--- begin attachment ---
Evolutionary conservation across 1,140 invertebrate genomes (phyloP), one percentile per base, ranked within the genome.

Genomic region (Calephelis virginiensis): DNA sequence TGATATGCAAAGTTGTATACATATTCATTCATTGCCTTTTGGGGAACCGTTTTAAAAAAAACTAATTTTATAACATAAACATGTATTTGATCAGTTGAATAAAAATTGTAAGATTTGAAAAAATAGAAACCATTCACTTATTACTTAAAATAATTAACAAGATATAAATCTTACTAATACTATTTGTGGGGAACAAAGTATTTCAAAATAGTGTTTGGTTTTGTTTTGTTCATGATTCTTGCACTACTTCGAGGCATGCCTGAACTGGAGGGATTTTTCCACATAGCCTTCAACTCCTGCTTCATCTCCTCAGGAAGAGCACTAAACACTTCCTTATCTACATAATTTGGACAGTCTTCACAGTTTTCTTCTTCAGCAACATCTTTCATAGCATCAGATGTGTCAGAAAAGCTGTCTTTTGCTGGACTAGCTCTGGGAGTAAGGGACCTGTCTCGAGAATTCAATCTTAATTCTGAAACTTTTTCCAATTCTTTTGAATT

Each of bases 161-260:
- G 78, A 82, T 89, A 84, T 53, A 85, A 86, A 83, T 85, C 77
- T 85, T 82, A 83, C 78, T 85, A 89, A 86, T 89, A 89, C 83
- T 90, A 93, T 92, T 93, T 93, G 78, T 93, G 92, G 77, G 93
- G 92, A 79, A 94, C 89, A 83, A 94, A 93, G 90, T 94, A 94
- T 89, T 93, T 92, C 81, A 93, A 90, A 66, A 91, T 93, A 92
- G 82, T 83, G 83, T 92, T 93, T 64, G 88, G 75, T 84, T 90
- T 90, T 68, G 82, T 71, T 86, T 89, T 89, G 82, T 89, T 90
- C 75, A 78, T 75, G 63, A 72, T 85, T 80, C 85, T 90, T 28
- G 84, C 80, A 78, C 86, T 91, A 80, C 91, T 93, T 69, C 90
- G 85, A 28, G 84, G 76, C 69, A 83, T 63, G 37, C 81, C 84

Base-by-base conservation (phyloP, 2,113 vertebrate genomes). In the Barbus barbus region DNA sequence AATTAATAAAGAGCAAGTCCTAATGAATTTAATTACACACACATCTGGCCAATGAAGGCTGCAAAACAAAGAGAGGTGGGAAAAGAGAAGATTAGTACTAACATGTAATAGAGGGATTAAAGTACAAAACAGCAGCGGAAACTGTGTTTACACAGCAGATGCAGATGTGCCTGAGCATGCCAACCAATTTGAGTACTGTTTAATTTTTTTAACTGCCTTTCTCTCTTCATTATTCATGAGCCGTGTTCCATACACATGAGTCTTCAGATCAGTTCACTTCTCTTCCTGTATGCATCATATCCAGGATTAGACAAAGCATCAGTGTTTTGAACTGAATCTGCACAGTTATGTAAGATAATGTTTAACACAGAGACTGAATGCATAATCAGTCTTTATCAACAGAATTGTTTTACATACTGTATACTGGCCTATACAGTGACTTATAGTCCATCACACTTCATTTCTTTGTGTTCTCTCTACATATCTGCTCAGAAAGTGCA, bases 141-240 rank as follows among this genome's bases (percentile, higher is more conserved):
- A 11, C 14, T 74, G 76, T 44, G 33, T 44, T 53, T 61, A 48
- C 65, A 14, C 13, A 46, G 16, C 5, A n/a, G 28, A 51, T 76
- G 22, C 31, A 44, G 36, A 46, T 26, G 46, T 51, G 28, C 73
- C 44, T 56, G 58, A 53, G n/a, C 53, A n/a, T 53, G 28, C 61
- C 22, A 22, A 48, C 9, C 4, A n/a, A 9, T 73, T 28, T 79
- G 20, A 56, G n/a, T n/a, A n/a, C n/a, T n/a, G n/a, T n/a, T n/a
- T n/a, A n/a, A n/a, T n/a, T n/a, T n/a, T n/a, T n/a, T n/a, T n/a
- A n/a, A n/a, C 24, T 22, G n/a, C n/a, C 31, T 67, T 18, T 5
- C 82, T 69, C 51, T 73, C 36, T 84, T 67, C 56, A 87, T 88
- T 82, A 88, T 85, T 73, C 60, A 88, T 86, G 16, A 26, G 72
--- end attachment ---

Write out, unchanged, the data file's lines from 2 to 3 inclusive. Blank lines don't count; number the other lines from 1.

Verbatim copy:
Genomic region (Calephelis virginiensis): DNA sequence TGATATGCAAAGTTGTATACATATTCATTCATTGCCTTTTGGGGAACCGTTTTAAAAAAAACTAATTTTATAACATAAACATGTATTTGATCAGTTGAATAAAAATTGTAAGATTTGAAAAAATAGAAACCATTCACTTATTACTTAAAATAATTAACAAGATATAAATCTTACTAATACTATTTGTGGGGAACAAAGTATTTCAAAATAGTGTTTGGTTTTGTTTTGTTCATGATTCTTGCACTACTTCGAGGCATGCCTGAACTGGAGGGATTTTTCCACATAGCCTTCAACTCCTGCTTCATCTCCTCAGGAAGAGCACTAAACACTTCCTTATCTACATAATTTGGACAGTCTTCACAGTTTTCTTCTTCAGCAACATCTTTCATAGCATCAGATGTGTCAGAAAAGCTGTCTTTTGCTGGACTAGCTCTGGGAGTAAGGGACCTGTCTCGAGAATTCAATCTTAATTCTGAAACTTTTTCCAATTCTTTTGAATT

Each of bases 161-260: